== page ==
Derwall, Koedijk, and terHorst (2010)

Derwall, Jeroen, Kees Koedijk, and Jenke Ter Horst.  “A Tale of Values-Driven and Profit-Seeking Social Investors.”  Working paper (Tilburg University, Maastricht University), June 25, 2010.

From the authors' abstract:  "A segmentation of the socially responsible investing (SRI) movement by values-versus-profit orientation solves the puzzling evidence that both socially responsible and controversial stocks produce superior returns. We derive that the segment of values-driven investors, who are willing to sacrifice financial return to derive non-pecuniary utility, is primarily served by “negative” screens that avoid controversial stocks. Consistent with values affecting stock prices, controversial stocks produce anomalously positive returns. The profit-driven segment is best served by specific “positive” screens involving environmental and social issues, which also have produced superior returns. The finding that each segment is served by a different form of SRI explains why the average SRI mutual fund, which adopts a mixture of screens, neither outperforms nor underperforms conventional peers."


LK comment:  The authors make the important point that boycott effects are likely to persist, but information effects (e.g., outperformance due to good employment practices) are likely to be arbitraged away over time.  This is a really important point from the standpoint of financial theory.  I would put it this way:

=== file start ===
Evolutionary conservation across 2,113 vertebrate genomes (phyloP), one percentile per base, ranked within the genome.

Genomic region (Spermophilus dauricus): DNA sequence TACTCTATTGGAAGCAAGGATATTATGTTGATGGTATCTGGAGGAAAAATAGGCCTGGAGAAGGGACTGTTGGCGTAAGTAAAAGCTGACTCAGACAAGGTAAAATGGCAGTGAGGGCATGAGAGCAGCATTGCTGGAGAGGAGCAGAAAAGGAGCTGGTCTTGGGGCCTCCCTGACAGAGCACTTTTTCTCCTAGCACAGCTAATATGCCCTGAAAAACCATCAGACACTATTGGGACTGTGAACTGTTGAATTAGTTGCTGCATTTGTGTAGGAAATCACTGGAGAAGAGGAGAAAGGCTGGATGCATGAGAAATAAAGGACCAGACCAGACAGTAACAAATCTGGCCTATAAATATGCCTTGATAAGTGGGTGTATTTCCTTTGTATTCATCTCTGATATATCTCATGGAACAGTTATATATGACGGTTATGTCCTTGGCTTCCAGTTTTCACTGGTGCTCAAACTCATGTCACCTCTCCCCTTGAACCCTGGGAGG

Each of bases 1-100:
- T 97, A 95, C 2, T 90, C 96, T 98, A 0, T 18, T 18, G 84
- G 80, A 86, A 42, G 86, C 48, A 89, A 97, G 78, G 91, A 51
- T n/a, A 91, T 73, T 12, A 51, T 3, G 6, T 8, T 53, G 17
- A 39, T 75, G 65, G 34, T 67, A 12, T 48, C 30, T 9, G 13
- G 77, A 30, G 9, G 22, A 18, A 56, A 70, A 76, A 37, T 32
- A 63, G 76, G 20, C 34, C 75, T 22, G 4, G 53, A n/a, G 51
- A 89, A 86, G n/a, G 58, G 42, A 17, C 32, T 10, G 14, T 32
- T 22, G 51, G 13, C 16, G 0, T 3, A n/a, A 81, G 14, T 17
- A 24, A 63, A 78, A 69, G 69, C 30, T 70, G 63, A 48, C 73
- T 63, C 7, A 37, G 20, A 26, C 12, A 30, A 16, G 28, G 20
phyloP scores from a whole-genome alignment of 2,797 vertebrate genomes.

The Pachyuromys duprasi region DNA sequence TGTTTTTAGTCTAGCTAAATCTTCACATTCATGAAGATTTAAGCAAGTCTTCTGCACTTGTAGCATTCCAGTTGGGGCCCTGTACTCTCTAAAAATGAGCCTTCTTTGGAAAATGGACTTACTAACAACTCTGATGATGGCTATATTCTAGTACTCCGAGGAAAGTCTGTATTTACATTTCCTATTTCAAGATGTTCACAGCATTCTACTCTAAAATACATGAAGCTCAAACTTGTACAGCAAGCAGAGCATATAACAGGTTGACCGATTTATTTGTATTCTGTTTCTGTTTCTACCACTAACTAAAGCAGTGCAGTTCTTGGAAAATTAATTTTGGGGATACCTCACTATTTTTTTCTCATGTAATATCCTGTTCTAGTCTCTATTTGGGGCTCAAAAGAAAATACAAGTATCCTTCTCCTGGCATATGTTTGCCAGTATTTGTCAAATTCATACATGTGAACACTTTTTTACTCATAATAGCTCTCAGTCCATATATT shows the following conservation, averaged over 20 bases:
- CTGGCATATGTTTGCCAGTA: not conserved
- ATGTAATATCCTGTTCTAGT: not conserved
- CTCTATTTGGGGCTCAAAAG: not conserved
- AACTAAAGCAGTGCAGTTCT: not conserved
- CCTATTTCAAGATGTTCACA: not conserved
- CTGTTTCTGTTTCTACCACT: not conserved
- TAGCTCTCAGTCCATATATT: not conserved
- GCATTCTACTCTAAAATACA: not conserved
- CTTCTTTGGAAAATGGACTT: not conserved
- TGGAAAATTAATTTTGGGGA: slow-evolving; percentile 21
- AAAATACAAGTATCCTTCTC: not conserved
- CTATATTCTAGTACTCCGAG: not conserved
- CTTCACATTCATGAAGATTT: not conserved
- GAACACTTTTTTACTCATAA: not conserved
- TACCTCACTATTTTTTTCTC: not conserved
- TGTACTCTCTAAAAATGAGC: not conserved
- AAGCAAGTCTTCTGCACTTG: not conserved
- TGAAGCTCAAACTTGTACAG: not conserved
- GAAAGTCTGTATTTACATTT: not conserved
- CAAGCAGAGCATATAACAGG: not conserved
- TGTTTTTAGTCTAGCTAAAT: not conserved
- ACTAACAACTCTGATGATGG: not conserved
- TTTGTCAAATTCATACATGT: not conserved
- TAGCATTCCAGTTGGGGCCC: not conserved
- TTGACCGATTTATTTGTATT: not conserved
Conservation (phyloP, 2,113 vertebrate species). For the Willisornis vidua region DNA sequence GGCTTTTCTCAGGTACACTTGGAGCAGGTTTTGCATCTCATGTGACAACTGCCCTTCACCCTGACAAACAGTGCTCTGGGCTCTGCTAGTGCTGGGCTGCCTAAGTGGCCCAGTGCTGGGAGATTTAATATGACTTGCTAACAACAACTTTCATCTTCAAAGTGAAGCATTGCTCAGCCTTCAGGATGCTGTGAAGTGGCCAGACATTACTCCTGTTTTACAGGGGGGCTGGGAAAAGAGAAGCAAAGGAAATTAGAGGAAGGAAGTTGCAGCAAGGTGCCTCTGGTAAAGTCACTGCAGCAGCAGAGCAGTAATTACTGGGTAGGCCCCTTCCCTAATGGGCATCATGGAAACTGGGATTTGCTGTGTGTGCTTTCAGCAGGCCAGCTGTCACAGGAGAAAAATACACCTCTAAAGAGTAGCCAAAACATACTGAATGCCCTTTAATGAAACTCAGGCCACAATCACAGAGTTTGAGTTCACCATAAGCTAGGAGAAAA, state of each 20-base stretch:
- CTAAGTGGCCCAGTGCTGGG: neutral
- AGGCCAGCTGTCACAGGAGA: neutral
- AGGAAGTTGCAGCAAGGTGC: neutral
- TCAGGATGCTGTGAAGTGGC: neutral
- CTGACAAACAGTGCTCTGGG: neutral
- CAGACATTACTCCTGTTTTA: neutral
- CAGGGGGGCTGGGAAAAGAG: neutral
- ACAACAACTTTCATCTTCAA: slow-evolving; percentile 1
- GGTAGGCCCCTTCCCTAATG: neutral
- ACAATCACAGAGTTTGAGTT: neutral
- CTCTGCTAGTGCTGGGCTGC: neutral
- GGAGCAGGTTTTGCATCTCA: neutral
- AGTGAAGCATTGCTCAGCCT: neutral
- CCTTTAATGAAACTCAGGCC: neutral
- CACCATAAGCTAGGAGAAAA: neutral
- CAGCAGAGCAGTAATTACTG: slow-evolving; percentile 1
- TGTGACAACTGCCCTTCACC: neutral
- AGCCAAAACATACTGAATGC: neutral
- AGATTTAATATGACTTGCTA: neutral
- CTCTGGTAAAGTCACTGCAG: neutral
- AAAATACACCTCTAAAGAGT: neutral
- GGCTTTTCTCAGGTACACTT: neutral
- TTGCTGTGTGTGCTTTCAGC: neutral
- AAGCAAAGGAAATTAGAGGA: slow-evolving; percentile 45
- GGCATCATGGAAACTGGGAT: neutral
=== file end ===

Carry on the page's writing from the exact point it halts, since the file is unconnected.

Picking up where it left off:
• Angel and Rivoli (1997) explain the relevant theory for stock boycotts (informed by Merton).  The key issue is that a boycotted stock may be mispriced, but faced with a large boycott in a world of rational diversifiers it may be that no one can afford to accept the large tracking error needed to arbitrage away the mispricing. 
  • But anomalies based on intangible information are a different story.  Here the mispricing arises because the market simply doesn't (yet) understand the importance of the factor.  So as information becomes available, astute profit motivated investors have a big incentive to trade on the information, eventually arbitraging away the observed effects.  Bebchuk, Cohen, and Wang (2013) offer a real-world example, showing that markets have become more sophisticated about corporate governance over time, apparently diminishing the profitability of trading strategies based on governance ratings such as the one used by Gompers, Ishii, and Metrick (2001).